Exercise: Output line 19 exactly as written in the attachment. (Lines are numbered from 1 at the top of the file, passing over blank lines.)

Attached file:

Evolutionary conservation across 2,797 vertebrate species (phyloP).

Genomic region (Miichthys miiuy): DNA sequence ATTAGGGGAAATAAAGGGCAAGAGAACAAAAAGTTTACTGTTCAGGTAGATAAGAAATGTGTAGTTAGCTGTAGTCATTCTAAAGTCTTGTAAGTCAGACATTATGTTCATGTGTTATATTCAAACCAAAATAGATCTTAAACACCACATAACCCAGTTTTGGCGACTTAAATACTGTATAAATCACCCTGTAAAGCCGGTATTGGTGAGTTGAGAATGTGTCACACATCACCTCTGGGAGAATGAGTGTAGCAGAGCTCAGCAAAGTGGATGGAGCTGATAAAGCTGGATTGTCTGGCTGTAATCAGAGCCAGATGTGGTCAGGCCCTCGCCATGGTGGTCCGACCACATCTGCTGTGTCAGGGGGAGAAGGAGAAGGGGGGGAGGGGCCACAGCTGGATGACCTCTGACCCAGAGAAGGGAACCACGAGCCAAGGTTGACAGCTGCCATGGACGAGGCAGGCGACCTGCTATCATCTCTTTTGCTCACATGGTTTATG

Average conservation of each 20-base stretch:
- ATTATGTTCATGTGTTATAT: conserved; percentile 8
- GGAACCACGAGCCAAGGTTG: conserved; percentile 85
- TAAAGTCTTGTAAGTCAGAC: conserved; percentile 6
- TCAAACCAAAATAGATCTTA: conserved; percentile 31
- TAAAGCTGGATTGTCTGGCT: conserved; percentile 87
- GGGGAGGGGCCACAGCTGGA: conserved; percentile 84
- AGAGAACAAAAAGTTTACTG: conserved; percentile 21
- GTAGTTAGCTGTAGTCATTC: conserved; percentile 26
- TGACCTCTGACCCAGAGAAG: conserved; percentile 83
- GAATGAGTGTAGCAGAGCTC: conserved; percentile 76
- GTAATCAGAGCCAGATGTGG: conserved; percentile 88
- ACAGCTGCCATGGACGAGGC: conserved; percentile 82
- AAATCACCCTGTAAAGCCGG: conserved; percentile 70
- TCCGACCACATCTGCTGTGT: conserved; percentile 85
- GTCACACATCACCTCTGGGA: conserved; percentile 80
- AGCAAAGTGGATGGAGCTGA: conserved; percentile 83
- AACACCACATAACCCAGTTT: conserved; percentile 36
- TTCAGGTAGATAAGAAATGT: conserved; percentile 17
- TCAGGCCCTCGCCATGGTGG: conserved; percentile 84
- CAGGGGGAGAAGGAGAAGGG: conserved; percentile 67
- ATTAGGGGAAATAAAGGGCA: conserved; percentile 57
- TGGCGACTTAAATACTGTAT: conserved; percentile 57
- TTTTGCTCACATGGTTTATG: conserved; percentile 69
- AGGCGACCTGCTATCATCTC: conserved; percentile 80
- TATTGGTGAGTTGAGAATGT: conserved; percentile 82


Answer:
- AGCAAAGTGGATGGAGCTGA: conserved; percentile 83